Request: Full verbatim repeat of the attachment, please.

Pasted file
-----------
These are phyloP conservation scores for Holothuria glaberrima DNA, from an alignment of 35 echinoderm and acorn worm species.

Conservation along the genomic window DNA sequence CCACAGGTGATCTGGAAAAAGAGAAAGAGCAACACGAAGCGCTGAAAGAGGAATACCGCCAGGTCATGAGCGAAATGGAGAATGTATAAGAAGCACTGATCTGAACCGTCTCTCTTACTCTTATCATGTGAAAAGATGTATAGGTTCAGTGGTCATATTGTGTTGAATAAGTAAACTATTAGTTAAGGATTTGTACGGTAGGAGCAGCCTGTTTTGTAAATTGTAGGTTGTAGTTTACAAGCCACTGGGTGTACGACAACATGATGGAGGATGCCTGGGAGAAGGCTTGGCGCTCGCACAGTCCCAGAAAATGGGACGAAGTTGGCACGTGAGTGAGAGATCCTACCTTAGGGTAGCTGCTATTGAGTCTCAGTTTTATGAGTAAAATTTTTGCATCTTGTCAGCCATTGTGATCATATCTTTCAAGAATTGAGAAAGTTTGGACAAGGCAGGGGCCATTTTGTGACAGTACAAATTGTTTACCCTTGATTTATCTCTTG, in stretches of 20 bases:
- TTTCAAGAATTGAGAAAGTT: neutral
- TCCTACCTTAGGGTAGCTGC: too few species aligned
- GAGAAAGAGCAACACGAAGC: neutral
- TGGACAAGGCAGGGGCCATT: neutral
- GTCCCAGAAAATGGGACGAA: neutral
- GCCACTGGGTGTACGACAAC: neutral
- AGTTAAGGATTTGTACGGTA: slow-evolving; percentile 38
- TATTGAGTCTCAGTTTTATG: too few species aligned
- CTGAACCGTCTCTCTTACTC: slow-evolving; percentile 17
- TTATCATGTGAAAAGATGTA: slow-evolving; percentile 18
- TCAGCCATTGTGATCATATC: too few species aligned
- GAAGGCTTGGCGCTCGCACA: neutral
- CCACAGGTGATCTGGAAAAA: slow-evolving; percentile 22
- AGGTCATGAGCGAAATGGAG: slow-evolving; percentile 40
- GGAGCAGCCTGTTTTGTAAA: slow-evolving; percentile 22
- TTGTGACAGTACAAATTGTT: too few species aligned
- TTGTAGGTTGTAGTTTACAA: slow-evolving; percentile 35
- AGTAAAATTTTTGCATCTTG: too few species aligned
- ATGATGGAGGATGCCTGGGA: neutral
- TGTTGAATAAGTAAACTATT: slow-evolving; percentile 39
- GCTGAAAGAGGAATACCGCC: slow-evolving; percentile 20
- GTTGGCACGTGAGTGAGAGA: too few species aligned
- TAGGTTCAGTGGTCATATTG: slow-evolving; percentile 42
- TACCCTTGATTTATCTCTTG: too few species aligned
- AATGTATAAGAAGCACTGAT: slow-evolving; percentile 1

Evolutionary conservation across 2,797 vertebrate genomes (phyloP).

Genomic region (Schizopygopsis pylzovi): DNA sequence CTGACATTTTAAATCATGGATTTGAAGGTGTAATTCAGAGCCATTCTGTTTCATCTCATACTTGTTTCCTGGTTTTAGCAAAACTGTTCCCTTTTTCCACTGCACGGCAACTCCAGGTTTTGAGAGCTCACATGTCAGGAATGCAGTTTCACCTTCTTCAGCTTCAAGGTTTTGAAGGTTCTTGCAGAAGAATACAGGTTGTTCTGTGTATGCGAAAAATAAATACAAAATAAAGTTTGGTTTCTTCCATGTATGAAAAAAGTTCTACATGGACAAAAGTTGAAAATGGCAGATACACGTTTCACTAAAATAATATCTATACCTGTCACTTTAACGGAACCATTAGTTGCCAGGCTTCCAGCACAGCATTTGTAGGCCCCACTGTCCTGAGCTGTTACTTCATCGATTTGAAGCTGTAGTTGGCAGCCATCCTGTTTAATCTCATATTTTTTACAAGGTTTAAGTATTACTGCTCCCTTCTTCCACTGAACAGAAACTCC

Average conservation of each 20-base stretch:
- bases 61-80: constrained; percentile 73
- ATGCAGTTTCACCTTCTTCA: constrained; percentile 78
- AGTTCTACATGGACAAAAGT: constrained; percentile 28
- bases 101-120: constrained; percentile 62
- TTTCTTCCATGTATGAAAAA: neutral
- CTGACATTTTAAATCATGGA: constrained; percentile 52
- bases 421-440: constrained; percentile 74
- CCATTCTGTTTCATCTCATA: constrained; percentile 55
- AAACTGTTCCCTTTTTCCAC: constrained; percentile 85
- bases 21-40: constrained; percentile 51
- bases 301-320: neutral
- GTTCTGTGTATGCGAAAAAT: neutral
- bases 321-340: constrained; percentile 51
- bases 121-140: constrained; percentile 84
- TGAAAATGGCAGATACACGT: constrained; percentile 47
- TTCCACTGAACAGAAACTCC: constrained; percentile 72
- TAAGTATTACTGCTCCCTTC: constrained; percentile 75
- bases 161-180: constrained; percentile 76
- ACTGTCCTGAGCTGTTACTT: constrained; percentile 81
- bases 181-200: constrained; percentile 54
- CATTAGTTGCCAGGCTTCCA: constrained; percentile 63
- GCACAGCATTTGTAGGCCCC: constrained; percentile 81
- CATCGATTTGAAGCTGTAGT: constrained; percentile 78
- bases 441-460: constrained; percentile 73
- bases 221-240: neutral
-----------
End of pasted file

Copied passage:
These are phyloP conservation scores for Holothuria glaberrima DNA, from an alignment of 35 echinoderm and acorn worm species.

Conservation along the genomic window DNA sequence CCACAGGTGATCTGGAAAAAGAGAAAGAGCAACACGAAGCGCTGAAAGAGGAATACCGCCAGGTCATGAGCGAAATGGAGAATGTATAAGAAGCACTGATCTGAACCGTCTCTCTTACTCTTATCATGTGAAAAGATGTATAGGTTCAGTGGTCATATTGTGTTGAATAAGTAAACTATTAGTTAAGGATTTGTACGGTAGGAGCAGCCTGTTTTGTAAATTGTAGGTTGTAGTTTACAAGCCACTGGGTGTACGACAACATGATGGAGGATGCCTGGGAGAAGGCTTGGCGCTCGCACAGTCCCAGAAAATGGGACGAAGTTGGCACGTGAGTGAGAGATCCTACCTTAGGGTAGCTGCTATTGAGTCTCAGTTTTATGAGTAAAATTTTTGCATCTTGTCAGCCATTGTGATCATATCTTTCAAGAATTGAGAAAGTTTGGACAAGGCAGGGGCCATTTTGTGACAGTACAAATTGTTTACCCTTGATTTATCTCTTG, in stretches of 20 bases:
- TTTCAAGAATTGAGAAAGTT: neutral
- TCCTACCTTAGGGTAGCTGC: too few species aligned
- GAGAAAGAGCAACACGAAGC: neutral
- TGGACAAGGCAGGGGCCATT: neutral
- GTCCCAGAAAATGGGACGAA: neutral
- GCCACTGGGTGTACGACAAC: neutral
- AGTTAAGGATTTGTACGGTA: slow-evolving; percentile 38
- TATTGAGTCTCAGTTTTATG: too few species aligned
- CTGAACCGTCTCTCTTACTC: slow-evolving; percentile 17
- TTATCATGTGAAAAGATGTA: slow-evolving; percentile 18
- TCAGCCATTGTGATCATATC: too few species aligned
- GAAGGCTTGGCGCTCGCACA: neutral
- CCACAGGTGATCTGGAAAAA: slow-evolving; percentile 22
- AGGTCATGAGCGAAATGGAG: slow-evolving; percentile 40
- GGAGCAGCCTGTTTTGTAAA: slow-evolving; percentile 22
- TTGTGACAGTACAAATTGTT: too few species aligned
- TTGTAGGTTGTAGTTTACAA: slow-evolving; percentile 35
- AGTAAAATTTTTGCATCTTG: too few species aligned
- ATGATGGAGGATGCCTGGGA: neutral
- TGTTGAATAAGTAAACTATT: slow-evolving; percentile 39
- GCTGAAAGAGGAATACCGCC: slow-evolving; percentile 20
- GTTGGCACGTGAGTGAGAGA: too few species aligned
- TAGGTTCAGTGGTCATATTG: slow-evolving; percentile 42
- TACCCTTGATTTATCTCTTG: too few species aligned
- AATGTATAAGAAGCACTGAT: slow-evolving; percentile 1

Evolutionary conservation across 2,797 vertebrate genomes (phyloP).

Genomic region (Schizopygopsis pylzovi): DNA sequence CTGACATTTTAAATCATGGATTTGAAGGTGTAATTCAGAGCCATTCTGTTTCATCTCATACTTGTTTCCTGGTTTTAGCAAAACTGTTCCCTTTTTCCACTGCACGGCAACTCCAGGTTTTGAGAGCTCACATGTCAGGAATGCAGTTTCACCTTCTTCAGCTTCAAGGTTTTGAAGGTTCTTGCAGAAGAATACAGGTTGTTCTGTGTATGCGAAAAATAAATACAAAATAAAGTTTGGTTTCTTCCATGTATGAAAAAAGTTCTACATGGACAAAAGTTGAAAATGGCAGATACACGTTTCACTAAAATAATATCTATACCTGTCACTTTAACGGAACCATTAGTTGCCAGGCTTCCAGCACAGCATTTGTAGGCCCCACTGTCCTGAGCTGTTACTTCATCGATTTGAAGCTGTAGTTGGCAGCCATCCTGTTTAATCTCATATTTTTTACAAGGTTTAAGTATTACTGCTCCCTTCTTCCACTGAACAGAAACTCC

Average conservation of each 20-base stretch:
- bases 61-80: constrained; percentile 73
- ATGCAGTTTCACCTTCTTCA: constrained; percentile 78
- AGTTCTACATGGACAAAAGT: constrained; percentile 28
- bases 101-120: constrained; percentile 62
- TTTCTTCCATGTATGAAAAA: neutral
- CTGACATTTTAAATCATGGA: constrained; percentile 52
- bases 421-440: constrained; percentile 74
- CCATTCTGTTTCATCTCATA: constrained; percentile 55
- AAACTGTTCCCTTTTTCCAC: constrained; percentile 85
- bases 21-40: constrained; percentile 51
- bases 301-320: neutral
- GTTCTGTGTATGCGAAAAAT: neutral
- bases 321-340: constrained; percentile 51
- bases 121-140: constrained; percentile 84
- TGAAAATGGCAGATACACGT: constrained; percentile 47
- TTCCACTGAACAGAAACTCC: constrained; percentile 72
- TAAGTATTACTGCTCCCTTC: constrained; percentile 75
- bases 161-180: constrained; percentile 76
- ACTGTCCTGAGCTGTTACTT: constrained; percentile 81
- bases 181-200: constrained; percentile 54
- CATTAGTTGCCAGGCTTCCA: constrained; percentile 63
- GCACAGCATTTGTAGGCCCC: constrained; percentile 81
- CATCGATTTGAAGCTGTAGT: constrained; percentile 78
- bases 441-460: constrained; percentile 73
- bases 221-240: neutral